News and Propaganda
The American Historical Association produced the G.I. Roundtable Series to help win World War II. Or so they were led to believe. In fact the U.S. Army sought the pamphlets as part of a larger effort to prepare for the transition to the postwar world, and represent a novel effort at social control. "What Is Propaganda?" by Ralph D. Casey, was published in July 1944.
While it is a serious mistake, as has been said, to overvalue propaganda, it is an equally serious mistake to assume, as some people do, that everything in the newspapers and on the radio, in the movies and magazines, is “propaganda’’—propaganda that is self-seeking, deceitful, or otherwise improperly motivated. This is absurd.
The channels of communication can, of course, be used for propaganda. -They can be used for “bad” propaganda and they can also be used for “good” propaganda. And they can be utilized for material that is not propaganda at all.
Let’s look at just one case—that of the newspaper. Under the Constitution, freedom of the press is guaranteed. Why? Because a democratic nation knows that free expression of opinion and the free flow of facts, unhampered by governmental restrictions, is fundamental to intelligent action on the part of its citizens—and is also a social safety valve.
The journalist of today has a responsibility to report facts as accurately, objectively, and disinterestedly as is humanly possible. The newspaperman who respects himself and his work—the average newspaperman—-accepts this responsibility. The honest, self-disciplined, well-trained reporter seeks to be a propagandist for nothing but the truth.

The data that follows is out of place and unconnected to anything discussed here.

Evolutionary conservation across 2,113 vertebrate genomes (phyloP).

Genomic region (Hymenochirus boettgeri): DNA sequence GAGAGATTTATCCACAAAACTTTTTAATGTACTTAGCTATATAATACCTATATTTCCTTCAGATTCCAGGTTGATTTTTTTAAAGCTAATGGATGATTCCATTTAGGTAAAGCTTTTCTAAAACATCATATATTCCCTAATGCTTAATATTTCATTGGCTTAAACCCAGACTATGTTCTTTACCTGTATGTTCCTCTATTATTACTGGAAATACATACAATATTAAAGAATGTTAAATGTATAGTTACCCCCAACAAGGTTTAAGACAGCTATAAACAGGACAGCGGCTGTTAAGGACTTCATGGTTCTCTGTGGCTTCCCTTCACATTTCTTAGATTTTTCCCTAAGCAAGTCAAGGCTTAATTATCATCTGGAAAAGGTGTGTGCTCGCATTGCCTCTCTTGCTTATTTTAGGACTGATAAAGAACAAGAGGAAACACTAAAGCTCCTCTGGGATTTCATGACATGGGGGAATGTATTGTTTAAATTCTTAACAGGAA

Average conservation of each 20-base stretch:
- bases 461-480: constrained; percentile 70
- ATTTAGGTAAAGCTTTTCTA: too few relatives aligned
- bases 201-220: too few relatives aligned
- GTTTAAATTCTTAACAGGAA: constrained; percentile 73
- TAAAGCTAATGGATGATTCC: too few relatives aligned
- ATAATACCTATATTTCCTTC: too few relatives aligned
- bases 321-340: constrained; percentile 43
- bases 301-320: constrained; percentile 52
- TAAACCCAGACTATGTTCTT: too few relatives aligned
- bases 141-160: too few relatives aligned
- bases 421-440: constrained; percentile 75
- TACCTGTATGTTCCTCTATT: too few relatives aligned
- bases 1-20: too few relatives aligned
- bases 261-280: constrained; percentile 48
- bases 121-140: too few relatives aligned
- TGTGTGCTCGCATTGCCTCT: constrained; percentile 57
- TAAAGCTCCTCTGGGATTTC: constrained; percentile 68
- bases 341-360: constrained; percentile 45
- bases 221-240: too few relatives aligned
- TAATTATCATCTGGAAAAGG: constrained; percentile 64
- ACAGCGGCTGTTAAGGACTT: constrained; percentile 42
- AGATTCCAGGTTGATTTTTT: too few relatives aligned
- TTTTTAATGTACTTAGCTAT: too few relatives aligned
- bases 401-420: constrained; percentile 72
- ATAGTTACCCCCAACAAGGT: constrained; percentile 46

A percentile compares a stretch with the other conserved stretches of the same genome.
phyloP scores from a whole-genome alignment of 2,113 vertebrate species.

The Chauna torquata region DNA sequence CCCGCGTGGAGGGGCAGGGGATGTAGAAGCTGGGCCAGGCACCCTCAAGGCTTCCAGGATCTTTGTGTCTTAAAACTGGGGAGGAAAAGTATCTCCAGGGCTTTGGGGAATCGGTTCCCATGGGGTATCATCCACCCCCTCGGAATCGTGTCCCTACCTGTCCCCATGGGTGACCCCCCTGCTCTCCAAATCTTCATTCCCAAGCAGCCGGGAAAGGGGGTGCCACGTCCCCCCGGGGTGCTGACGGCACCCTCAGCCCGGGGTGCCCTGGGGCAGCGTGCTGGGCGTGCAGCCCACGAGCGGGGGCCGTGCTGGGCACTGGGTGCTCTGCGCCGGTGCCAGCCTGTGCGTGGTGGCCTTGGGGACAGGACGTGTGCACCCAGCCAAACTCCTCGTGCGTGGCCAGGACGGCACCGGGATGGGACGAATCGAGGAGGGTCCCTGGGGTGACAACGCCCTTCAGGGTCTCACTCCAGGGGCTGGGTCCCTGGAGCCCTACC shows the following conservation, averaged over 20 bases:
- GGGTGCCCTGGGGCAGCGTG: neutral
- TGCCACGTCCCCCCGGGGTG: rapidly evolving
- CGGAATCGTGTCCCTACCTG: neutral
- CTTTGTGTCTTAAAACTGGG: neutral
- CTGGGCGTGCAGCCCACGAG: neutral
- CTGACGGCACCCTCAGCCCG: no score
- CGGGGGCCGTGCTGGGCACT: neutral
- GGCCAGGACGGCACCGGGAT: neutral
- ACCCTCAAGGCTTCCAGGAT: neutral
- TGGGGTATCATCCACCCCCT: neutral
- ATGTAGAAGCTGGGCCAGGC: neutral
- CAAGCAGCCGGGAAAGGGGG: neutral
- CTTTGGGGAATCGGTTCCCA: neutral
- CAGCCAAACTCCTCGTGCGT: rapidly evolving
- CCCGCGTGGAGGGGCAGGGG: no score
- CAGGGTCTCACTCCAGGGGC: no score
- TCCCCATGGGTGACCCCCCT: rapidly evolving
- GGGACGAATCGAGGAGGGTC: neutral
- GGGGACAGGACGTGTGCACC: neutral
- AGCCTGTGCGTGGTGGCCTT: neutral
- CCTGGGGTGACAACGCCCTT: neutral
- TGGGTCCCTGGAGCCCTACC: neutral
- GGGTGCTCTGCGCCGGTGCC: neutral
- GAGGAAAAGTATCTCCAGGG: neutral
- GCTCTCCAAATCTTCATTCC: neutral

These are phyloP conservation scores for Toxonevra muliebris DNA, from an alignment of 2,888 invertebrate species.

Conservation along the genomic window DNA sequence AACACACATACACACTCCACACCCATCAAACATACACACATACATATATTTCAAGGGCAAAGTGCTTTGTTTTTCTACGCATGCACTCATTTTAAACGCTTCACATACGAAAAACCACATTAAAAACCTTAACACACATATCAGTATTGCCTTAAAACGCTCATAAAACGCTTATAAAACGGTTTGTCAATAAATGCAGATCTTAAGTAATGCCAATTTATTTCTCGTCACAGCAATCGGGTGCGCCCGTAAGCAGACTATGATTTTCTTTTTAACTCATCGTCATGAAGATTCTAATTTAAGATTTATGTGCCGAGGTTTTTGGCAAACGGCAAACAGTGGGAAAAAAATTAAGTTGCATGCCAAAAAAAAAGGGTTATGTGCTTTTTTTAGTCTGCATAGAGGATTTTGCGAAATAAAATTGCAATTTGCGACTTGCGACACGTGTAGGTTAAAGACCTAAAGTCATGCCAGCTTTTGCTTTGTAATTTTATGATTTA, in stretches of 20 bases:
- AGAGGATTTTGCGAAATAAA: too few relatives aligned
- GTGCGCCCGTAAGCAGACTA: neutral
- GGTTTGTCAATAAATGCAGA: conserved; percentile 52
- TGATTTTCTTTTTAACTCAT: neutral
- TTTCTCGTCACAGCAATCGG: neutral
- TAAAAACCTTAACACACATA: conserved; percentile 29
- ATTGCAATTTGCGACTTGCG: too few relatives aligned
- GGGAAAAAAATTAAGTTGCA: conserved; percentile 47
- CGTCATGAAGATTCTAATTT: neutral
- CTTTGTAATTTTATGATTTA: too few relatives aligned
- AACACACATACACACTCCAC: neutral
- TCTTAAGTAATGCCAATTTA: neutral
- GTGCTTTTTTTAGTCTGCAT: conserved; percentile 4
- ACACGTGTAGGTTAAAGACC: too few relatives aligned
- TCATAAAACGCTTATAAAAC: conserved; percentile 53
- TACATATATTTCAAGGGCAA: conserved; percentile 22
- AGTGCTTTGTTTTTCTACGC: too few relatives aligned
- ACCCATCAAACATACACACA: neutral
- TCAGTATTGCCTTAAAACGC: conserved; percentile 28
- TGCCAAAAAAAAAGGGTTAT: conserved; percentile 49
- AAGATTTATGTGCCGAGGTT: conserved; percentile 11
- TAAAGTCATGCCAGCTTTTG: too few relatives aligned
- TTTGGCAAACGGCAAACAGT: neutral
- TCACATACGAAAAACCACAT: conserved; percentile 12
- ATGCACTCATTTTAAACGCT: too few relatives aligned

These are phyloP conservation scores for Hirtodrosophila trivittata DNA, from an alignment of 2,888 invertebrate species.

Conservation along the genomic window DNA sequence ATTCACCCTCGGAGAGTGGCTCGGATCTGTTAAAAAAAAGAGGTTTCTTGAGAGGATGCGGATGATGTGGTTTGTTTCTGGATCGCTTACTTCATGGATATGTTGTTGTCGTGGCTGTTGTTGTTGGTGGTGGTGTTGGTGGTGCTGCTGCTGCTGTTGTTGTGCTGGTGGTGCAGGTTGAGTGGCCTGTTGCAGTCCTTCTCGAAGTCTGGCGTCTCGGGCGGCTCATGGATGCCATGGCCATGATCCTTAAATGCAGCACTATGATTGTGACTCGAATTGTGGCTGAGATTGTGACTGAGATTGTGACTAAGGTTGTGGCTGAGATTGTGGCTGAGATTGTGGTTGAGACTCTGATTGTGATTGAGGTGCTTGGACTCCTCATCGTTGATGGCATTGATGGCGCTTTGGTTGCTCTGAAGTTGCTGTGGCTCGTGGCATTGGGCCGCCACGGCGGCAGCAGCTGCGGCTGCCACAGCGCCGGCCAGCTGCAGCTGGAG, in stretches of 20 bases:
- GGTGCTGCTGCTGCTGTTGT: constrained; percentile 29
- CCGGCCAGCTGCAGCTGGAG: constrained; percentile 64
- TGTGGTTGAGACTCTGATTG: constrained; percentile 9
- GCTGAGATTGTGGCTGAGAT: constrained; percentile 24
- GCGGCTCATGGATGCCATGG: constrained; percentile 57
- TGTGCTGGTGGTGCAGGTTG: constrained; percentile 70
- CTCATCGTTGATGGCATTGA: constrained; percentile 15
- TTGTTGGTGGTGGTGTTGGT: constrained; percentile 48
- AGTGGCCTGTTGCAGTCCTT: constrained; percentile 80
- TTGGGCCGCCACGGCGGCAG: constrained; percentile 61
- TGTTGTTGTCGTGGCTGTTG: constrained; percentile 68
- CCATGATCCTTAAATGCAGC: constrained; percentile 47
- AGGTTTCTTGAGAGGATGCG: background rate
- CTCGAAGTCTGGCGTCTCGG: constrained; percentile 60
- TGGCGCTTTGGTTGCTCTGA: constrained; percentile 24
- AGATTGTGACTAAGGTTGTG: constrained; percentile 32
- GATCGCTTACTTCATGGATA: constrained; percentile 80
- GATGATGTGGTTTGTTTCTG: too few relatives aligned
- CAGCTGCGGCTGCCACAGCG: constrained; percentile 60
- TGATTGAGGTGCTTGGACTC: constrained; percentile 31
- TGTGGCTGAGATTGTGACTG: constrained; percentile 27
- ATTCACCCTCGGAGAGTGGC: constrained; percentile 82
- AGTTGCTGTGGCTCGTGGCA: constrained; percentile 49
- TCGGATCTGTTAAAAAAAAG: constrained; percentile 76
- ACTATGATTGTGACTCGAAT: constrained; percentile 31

Of course propaganda does bet into the press. Sometimes it is presented in the guise of impartial fact because the newspaperman is not sufficiently trained—or smart enough—to recognize it for what it is. Sometimes the newspaper is a conscious propagandist—in news and headlines both. And sometimes propaganda is so obviously news, and so obviously a matter of importance to the newspaper’s readers, that the paper presents it knowing that the readers themselves will recognize it for what it is and evaluate it for themselves.
All this imposes a responsibility upon the newspaper reader, and it is with him that the responsibility of judgment ultimately should and does lie. The good newspaperman does his best to confirm the news, to weed out propaganda that isn’t news, and to present whatever propaganda the citizenry ought to know about. Having done that, he leaves it up to the reader for evaluation and criticism. He knows that the critical reader—one decently supplied with facts and having some knowledge of propaganda methods and purposes—can do his own job of separating the wheat from the straw, the important from the unimportant. That is the citizen’s responsibility and his privilege in a democratic society.